The first week of a new year always seems like a time to consider where you’ve been and where you’re going. The past year for me was a banner writing year, and I’m not sure I can duplicate it. We’ll see. A series of projects all came together, and I suppose it’s safe to say that after 2020, I felt myself fortunate to do any writing at all. That was the year when the absence of people in my pandemic life squashed what little creativity I had. The only bright spot in the year was my signature on a contract with a wonderful agent, Dawn Dowdle, of Blue Ridge Literary Agency. She immediately snagged me a three-book deal with Level Best Books. She is astonishing.

2021 began with a new contract for an audio version of A Death at Tippitt Pond, and the audiobook came out at the end of March with an amazing narrator, Patricia Santomasso. The story of a murder in 1971, A Death at Tippitt Pond is one of my favorite books because it combines my love of history and an opportunity to dip into genealogy. Digging into the past is fast becoming a theme in my stories.

In May, Harlequin Worldwide Mystery republished my second Endurance mystery, Marry in Haste, as a mass market paperback. When I began this mystery series—my first—I didn’t realize it would be like the little engine that could. This was a mystery about two women who live a century apart in the same house, and they share a dark secret. I purposely wanted a challenge, and I pushed myself to plot this book, because it had a double plot, but each story had to fit together and transition clearly back and forth.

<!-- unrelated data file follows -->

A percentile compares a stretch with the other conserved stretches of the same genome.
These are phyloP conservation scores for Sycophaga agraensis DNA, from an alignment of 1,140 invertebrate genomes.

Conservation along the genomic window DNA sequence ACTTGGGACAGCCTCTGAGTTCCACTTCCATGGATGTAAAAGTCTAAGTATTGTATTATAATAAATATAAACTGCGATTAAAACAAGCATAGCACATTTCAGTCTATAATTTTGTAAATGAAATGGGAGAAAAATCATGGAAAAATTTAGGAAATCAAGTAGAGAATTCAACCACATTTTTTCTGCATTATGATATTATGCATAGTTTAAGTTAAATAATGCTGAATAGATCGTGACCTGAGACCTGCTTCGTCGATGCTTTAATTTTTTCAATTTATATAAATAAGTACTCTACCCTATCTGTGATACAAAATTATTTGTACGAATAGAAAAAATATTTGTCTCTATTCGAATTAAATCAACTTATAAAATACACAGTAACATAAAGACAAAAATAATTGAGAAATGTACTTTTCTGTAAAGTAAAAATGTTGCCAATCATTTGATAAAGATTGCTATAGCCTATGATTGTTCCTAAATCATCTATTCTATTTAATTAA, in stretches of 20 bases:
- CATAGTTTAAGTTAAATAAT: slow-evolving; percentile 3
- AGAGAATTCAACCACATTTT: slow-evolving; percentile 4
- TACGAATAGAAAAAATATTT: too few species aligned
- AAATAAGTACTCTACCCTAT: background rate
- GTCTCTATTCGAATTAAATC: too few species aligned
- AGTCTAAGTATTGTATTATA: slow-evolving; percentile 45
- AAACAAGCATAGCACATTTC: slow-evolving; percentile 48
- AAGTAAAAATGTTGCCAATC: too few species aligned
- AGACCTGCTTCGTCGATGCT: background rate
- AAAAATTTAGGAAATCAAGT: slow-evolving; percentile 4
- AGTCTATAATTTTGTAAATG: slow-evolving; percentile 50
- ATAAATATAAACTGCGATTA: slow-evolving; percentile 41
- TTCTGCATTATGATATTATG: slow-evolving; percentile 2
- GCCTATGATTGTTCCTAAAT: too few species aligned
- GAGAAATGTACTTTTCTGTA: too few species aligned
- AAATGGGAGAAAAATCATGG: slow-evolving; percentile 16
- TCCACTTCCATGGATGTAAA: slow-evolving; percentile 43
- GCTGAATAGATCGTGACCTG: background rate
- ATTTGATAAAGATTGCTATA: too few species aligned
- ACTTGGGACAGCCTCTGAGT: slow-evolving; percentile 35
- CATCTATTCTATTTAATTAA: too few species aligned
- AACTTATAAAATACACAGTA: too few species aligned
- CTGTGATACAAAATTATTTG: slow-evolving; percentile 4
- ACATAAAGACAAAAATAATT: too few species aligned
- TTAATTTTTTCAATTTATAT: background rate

book cover with title and author name and an illustration of a teacher in chemistry lab.

At the beginning of September, Harlequin republished Death Takes No Bribes, the third Endurance mystery in a mass market format. This story took Grace Kimball, my protagonist, back to her old school where she helped TJ Sweeney, her best friend and Endurance detective, find yet another killer. I am grateful to Harlequin for picking up this series because they have a huge presence in the publishing world, and their book club readers are now aware of my Endurance series.

Also in September, I published a new book in the Endurance series called The Witch’s Child, under my business name and a new logo, Prairie Lights Publishing. This is a unique story in the series, and I’m not clear in my own mind about its origins. I moved away from using Ben Franklin aphorisms for my titles, and I added a little magic to my manuscript. People appear to like it, so I’m grateful that they continue to read my little series. I’m already thinking about the changes that will occur in Grace and Jeff’s lives based on the end of this novel. So another Endurance book will be in the project pipeline once I finish the second book in the Level Best Book contract.

Many of these 2021 projects were in the schedule for a long time because the publishing world moves very slowly. Right now, I’ve sent out a couple more projects that may come to fruition in 2022. We’ll see. In the meantime, I’m working on the second book of the art center series called Death in a Bygone Hue. The first book, Death in a Pale Hue, is in, and I’m awaiting editing. It will come out next June from Level Best Books.

Meanwhile, 2022 is waiting, and thanks to my readers, I’m still writing mysteries since I began eleven years ago. I appreciate every review, even the not-so-good ones, and I am thankful for each of my readers who has kept me going for a decade now. So bring on 2022 and a year with two mystery series out at the same time.